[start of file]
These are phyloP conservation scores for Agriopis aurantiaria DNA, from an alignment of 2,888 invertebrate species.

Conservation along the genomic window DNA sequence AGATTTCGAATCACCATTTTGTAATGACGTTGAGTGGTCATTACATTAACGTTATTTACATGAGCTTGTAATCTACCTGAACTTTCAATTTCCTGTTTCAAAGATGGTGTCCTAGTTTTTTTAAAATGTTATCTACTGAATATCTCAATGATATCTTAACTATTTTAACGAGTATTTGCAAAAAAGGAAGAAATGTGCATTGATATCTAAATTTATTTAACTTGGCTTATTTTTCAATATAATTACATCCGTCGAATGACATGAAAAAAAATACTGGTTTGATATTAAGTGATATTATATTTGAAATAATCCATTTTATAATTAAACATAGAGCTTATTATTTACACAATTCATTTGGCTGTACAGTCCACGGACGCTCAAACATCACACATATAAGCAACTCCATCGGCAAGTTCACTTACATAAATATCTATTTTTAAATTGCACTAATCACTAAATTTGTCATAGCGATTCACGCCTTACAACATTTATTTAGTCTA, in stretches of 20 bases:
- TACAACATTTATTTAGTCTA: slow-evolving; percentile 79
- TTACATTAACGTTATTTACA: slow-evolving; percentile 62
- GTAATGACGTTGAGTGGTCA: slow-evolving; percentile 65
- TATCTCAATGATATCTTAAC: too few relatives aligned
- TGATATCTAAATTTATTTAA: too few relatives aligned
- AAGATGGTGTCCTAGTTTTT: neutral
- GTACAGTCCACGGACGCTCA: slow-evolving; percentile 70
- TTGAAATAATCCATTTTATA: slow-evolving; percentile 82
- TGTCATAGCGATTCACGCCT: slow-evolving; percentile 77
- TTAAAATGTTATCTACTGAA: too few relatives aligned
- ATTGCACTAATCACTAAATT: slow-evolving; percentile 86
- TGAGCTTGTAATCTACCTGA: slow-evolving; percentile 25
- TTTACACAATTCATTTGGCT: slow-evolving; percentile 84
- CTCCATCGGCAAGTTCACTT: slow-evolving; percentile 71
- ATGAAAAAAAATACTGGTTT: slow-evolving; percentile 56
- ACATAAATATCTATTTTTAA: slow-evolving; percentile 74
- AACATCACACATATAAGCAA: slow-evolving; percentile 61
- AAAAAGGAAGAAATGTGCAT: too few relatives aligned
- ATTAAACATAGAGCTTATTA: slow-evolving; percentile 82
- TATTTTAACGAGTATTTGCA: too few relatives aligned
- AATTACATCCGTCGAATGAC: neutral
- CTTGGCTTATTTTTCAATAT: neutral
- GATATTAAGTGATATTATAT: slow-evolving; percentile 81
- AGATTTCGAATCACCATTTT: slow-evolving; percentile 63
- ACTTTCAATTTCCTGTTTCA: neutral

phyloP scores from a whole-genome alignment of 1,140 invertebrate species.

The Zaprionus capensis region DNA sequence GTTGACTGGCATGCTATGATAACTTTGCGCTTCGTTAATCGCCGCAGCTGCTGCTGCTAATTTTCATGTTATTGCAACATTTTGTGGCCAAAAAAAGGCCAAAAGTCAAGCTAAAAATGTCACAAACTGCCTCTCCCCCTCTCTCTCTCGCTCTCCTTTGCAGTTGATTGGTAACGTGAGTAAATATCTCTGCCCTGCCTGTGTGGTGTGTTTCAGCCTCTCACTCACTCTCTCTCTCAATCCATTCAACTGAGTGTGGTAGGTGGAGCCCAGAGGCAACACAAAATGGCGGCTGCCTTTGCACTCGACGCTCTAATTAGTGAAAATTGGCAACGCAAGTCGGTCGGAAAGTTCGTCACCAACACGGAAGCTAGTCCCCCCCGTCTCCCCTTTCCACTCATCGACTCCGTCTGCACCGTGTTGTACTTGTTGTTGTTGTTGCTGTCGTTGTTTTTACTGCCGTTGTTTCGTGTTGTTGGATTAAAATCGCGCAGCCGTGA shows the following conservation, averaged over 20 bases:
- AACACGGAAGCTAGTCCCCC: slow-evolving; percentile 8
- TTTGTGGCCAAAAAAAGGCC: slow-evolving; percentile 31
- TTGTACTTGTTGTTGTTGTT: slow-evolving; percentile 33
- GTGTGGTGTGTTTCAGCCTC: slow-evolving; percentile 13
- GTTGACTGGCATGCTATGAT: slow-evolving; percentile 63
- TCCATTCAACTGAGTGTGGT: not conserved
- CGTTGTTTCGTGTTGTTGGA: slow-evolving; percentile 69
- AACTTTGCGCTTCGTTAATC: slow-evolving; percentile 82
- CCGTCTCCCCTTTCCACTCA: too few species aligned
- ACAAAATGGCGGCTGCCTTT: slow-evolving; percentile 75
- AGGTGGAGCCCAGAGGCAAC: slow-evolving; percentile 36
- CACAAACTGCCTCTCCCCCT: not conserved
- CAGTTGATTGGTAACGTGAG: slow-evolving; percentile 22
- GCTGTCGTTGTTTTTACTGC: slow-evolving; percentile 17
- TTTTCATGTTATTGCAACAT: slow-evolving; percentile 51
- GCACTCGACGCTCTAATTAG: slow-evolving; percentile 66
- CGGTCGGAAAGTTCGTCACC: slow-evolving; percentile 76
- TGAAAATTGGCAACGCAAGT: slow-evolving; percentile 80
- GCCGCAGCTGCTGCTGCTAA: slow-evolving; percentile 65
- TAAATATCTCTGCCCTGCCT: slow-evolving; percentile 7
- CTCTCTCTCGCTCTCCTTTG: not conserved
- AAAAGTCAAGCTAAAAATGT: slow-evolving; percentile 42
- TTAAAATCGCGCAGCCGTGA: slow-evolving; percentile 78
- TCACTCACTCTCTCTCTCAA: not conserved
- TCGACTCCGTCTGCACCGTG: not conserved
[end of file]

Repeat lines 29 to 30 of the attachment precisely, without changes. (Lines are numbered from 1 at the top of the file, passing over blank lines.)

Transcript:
The Zaprionus capensis region DNA sequence GTTGACTGGCATGCTATGATAACTTTGCGCTTCGTTAATCGCCGCAGCTGCTGCTGCTAATTTTCATGTTATTGCAACATTTTGTGGCCAAAAAAAGGCCAAAAGTCAAGCTAAAAATGTCACAAACTGCCTCTCCCCCTCTCTCTCTCGCTCTCCTTTGCAGTTGATTGGTAACGTGAGTAAATATCTCTGCCCTGCCTGTGTGGTGTGTTTCAGCCTCTCACTCACTCTCTCTCTCAATCCATTCAACTGAGTGTGGTAGGTGGAGCCCAGAGGCAACACAAAATGGCGGCTGCCTTTGCACTCGACGCTCTAATTAGTGAAAATTGGCAACGCAAGTCGGTCGGAAAGTTCGTCACCAACACGGAAGCTAGTCCCCCCCGTCTCCCCTTTCCACTCATCGACTCCGTCTGCACCGTGTTGTACTTGTTGTTGTTGTTGCTGTCGTTGTTTTTACTGCCGTTGTTTCGTGTTGTTGGATTAAAATCGCGCAGCCGTGA shows the following conservation, averaged over 20 bases:
- AACACGGAAGCTAGTCCCCC: slow-evolving; percentile 8